This is mostly just thinking out loud- I don't think that I'll be taking my kids camping in the snow this winter, but hopefully soon.
Here's my situation: Winter nights in the Sierra are typically in the teens (F), but drops to 0F are common and -10F sometimes happens.
I want to get out tent camping with my kids and possibly wife in the winter (instead of always using our heated trailer). We all have sleeping bags that are rated at 15-20 degrees. With their bags, my kids are comfortable sleeping at freezing in just light long sleeve shirts and shorts. To push the comfort temp down to zero I'm considering making one or two double overquilts.
We would use the double quilt in conjunction with a large foam pad such as SULUK 46 Plastazote 3/8" x 50" x 74", which weighs 13.2 ounces, or Volara foam which is heavier but cheaper. On top of that we would use our summer 1-1/2" self inflating pads. I imagine attaching the quilt to the pad with snaps, omni tape, etc at least for the lower few feet.
Paul Nanian (AYCE) suggests that 1 CLO is worth about 10 degrees. Using this number I want about 3 CLO to pull the kids' comfort zone down to zero. Climashield Combat is rated at 0.79 CLO/OSY. With a weight of 3.7 ounces/yard2 it provides 2.9 total CLO from the insulation. How much more from 1.1 ripstop shells and airspace between their bags and the quilt?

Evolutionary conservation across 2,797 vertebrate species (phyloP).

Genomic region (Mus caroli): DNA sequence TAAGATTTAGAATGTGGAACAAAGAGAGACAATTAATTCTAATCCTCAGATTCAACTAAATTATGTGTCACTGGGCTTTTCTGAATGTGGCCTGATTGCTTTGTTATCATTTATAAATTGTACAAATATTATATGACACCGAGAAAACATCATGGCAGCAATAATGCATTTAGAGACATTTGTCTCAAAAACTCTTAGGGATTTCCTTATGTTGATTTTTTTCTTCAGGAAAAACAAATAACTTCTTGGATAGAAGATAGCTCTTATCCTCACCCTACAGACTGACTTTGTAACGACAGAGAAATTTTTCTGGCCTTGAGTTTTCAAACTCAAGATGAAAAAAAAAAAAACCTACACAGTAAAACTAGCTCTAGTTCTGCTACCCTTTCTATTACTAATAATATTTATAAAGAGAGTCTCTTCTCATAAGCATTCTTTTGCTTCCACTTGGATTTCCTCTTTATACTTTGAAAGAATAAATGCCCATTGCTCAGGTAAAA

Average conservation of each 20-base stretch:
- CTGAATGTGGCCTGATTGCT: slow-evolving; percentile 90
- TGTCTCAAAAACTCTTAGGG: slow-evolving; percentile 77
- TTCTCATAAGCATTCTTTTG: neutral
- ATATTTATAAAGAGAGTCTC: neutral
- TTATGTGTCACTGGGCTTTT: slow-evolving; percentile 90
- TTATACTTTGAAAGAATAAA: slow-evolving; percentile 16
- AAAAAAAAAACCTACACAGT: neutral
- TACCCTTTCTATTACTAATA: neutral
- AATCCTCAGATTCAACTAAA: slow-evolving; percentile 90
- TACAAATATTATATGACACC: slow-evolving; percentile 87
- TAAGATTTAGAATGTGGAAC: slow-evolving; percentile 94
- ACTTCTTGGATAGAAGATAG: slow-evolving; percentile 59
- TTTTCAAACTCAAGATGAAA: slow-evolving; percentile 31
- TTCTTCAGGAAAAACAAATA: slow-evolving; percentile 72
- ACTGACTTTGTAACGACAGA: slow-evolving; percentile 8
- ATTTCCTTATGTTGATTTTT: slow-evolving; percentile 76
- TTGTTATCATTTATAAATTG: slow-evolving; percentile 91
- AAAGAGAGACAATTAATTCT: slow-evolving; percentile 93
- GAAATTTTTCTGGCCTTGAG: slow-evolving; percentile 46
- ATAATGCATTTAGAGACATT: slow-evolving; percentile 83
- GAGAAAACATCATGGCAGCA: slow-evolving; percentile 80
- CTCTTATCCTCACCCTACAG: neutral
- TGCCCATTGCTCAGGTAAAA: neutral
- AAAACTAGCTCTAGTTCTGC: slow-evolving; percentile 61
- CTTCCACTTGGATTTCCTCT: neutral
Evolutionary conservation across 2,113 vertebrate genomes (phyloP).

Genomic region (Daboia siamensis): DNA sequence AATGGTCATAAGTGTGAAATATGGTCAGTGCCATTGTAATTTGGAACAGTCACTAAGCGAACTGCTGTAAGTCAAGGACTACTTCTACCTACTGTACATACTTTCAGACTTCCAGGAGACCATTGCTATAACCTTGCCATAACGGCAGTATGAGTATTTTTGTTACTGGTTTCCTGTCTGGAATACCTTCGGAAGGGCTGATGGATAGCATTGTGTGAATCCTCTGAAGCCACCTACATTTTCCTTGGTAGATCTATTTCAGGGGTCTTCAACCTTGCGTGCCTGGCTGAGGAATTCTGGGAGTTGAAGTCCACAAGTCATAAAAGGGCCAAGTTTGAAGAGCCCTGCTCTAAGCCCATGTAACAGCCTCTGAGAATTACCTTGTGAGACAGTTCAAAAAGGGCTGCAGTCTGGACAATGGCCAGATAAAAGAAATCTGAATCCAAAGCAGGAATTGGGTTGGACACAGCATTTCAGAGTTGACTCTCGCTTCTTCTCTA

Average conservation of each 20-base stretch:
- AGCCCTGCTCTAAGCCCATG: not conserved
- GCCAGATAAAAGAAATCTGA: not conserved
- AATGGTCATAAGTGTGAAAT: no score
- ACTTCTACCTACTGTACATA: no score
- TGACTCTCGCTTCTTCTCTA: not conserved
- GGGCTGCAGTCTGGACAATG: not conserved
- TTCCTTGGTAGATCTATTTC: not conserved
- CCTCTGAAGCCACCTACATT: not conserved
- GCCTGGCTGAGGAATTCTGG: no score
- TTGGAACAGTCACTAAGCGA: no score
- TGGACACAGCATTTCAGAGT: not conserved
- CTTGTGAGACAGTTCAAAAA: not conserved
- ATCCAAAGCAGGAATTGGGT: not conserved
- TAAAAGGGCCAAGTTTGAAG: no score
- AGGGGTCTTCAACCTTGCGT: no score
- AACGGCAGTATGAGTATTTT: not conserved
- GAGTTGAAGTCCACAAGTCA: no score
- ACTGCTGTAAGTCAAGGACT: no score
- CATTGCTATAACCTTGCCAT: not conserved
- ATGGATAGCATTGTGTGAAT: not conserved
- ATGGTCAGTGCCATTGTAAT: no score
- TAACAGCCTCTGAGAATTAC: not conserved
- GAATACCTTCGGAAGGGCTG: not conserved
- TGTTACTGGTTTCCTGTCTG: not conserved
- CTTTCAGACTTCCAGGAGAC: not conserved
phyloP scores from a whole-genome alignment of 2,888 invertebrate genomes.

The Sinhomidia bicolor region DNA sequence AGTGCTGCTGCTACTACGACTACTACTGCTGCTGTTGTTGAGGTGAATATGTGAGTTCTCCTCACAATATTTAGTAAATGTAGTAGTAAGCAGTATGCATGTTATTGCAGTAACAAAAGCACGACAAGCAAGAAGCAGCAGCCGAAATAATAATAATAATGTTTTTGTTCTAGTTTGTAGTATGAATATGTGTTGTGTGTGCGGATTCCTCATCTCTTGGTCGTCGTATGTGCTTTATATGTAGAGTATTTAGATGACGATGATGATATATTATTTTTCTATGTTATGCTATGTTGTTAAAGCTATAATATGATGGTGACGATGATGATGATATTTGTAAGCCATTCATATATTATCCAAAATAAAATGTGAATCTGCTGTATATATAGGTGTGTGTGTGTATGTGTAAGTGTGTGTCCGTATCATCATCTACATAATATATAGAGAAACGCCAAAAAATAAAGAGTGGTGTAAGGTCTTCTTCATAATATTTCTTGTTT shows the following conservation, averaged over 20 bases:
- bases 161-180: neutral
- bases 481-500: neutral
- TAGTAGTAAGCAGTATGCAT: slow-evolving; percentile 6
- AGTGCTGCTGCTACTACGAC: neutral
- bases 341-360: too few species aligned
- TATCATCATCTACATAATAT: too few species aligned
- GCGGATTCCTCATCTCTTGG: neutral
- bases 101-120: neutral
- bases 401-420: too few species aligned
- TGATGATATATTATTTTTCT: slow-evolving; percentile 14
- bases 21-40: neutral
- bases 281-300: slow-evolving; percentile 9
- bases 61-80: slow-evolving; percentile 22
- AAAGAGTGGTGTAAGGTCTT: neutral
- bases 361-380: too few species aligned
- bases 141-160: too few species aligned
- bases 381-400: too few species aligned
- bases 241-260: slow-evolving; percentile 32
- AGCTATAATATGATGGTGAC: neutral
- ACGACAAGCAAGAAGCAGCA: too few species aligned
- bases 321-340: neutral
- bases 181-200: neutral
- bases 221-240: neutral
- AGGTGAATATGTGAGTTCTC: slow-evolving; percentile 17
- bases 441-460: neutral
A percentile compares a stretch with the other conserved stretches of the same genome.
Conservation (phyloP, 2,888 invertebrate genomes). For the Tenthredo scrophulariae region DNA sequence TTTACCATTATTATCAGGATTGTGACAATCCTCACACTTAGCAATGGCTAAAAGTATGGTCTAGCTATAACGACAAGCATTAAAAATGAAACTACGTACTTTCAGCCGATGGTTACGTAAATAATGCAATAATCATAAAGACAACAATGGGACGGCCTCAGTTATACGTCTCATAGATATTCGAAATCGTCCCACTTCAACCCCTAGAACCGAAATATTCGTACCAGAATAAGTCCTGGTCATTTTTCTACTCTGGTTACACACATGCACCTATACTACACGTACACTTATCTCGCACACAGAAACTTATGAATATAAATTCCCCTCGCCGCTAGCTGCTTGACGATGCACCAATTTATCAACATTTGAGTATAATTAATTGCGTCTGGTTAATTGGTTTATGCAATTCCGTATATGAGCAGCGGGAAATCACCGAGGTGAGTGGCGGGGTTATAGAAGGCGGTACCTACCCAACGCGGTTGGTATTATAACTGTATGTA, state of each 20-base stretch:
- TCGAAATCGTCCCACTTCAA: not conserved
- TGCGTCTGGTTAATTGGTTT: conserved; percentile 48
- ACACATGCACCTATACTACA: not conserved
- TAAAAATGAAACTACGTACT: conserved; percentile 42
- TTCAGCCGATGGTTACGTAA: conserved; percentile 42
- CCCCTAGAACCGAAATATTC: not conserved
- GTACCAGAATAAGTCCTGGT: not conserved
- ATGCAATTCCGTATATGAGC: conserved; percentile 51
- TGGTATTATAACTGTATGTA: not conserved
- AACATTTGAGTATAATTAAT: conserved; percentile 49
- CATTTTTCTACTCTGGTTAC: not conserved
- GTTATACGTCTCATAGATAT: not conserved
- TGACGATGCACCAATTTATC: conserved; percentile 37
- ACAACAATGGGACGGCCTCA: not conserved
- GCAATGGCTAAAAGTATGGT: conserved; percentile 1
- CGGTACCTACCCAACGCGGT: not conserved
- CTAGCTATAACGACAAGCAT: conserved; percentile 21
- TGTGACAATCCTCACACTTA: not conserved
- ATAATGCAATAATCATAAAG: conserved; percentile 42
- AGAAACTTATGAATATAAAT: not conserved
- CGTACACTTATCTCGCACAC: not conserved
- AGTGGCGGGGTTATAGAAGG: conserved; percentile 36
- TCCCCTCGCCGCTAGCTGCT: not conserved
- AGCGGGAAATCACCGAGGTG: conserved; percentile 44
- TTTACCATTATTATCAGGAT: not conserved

I think that would give us the edge that we need. If we use 1.1 OSY shell fabric the total weight becomes 5.9 ounces per square yard. Bumping the insulation to 5 ounce XP with clo/osy of .82 makes the insulation CLO 4.1 and weight 7.2 ounces per square yard. With a size of 84" long x 76" at the head tapering to 60" at the foot (before taking out seam allowances) it would be 4.4 square yards. Weight would be 26 ounces for the Combat or 32 for the 5 ounce XP. Add the ground sheet and the total is about 3 pounds for the Combat version.
How wide does one make a double quilt? Fabric and insulation are typically 60" wide, so keeping the maximum finished width at about 58" would be easiest, but too narrow for adults. It seems to go wider it would be simplest to run strips of fabric and insulation down the sides at 90 degrees to the insulation orientation in the main area. With three yards of shell, liner, and insulation I'd have plenty for an adult size quilt, with two yards of each it would be kid sized.
If this contraption would work for me and my 7 year old in the summer that would be handy too- which pushes me towards using the 5 ounce insulation (small cost increase, no labor change, 6 ounces weight, 10+ degrees temperature).